Have you ever wondered how your television understands and responds to the commands that are given to the remote control?
Breaking apart a television remote control exposes a green rectangular board called a Printed Circuit Board (PCB). A PCB houses three major components: an InfraRed (IR) LED, contacts, and a microprocessor. The television remote control is populated with numerous buttons to perform a unique operation. Let’s say you push the volume up button, immediately a connection is established between the contacts on the PCB beneath the volume up button. The embedded copper wires, which look like nerves in the human body, run along the circuit carrying the command to the microprocessor. The microprocessor is the storehouse of codes, and acts as the brain of the remote control. The microprocessor’s job is to interpret the command assigned to each button in order to assist the IR LED communicate the command to the television.
What makes wireless communication possible?
IR transmission lays the foundation of wireless communication that happens by transmitting signals in the air. Just as humans communicate through words, electronic devices communicate through signals.
In the case of a television remote control, an LED emits IR light, which carries the signal from the remote control to the television. The invisible IR light that hits the television flashes on and off 38,000 times per second which translates to a frequency of 38 kHz. There are distinct on and off patterns of the emitted IR light which conveys the different commands that are available on a remote control to the IR receiver located in the television. For example, for volume, the IR receiver receives the signal and increases the television audio.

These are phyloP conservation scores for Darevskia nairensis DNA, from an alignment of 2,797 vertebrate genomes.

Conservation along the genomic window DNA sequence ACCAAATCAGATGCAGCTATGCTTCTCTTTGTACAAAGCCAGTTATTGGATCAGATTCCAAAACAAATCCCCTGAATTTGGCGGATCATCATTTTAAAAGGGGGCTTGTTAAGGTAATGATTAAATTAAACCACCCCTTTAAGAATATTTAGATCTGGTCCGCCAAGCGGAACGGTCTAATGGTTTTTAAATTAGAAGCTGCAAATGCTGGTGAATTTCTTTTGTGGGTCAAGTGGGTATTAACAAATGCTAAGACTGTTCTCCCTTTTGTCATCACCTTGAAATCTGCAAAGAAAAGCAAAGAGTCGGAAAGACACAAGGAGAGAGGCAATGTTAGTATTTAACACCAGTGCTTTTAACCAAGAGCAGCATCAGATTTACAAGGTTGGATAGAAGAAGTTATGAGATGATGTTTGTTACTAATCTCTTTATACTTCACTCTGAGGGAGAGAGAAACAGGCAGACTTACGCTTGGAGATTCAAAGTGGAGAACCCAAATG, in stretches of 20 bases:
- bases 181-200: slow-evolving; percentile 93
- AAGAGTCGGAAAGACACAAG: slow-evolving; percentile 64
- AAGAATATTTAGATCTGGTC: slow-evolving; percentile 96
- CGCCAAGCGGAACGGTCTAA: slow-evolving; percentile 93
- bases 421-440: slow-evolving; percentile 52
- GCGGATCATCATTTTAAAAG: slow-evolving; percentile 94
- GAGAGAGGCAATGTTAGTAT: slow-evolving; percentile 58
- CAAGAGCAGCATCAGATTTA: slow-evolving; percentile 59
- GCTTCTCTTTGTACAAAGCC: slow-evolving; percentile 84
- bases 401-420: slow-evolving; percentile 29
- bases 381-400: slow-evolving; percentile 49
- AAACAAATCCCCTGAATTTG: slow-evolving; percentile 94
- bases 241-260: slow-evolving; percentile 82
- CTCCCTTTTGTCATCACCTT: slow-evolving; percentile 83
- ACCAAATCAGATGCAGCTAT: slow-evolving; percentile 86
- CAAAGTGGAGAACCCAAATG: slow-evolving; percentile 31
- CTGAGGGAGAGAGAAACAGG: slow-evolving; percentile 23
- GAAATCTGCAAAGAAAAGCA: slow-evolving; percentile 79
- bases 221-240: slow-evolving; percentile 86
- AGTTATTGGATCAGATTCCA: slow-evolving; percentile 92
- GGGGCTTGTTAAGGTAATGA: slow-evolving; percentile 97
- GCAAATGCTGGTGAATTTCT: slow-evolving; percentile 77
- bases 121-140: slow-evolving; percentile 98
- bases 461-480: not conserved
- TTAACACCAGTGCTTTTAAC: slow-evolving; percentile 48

Try standing between the remote control and the television while someone operates the remote. What you are doing is preventing the IR light from reaching the receiver, and no communication happens.
What language does a television remote control speak?
You might wonder how the IR receiver on the television smartly recognizes only the IR light from the remote control and is not distracted by any other light. It is true that the environment where the remote control is used contains other sources of IR, such as the sun or the ceiling light, floating around. The receiver on the television is designed to detect only the IR wave in which each pulse modulates at 38 kHz. It is unnatural to find an IR wave with a frequency of 38 kHz in a home environment. This leaves the other sources of light outside the frequency of the receiver, which only listens to the command of the remote control.
The pattern of IR light pulses emitted from the IR LED contains an encoded command as a binary system of using the numbers 1 and 0 to indicate the on and off state. The pattern of the pulses is converted into a binary wave signal, making it accessible to the receiver. The distance between the pulses helps determine the on and off state of the binary wave signal. The binary wave signal helps the microcontroller in the television circuit decode the command and perform it.
Next time when you push a button on the remote, stop to think about what happens in a fraction of second.
How can you keep up with the latest in electronics?
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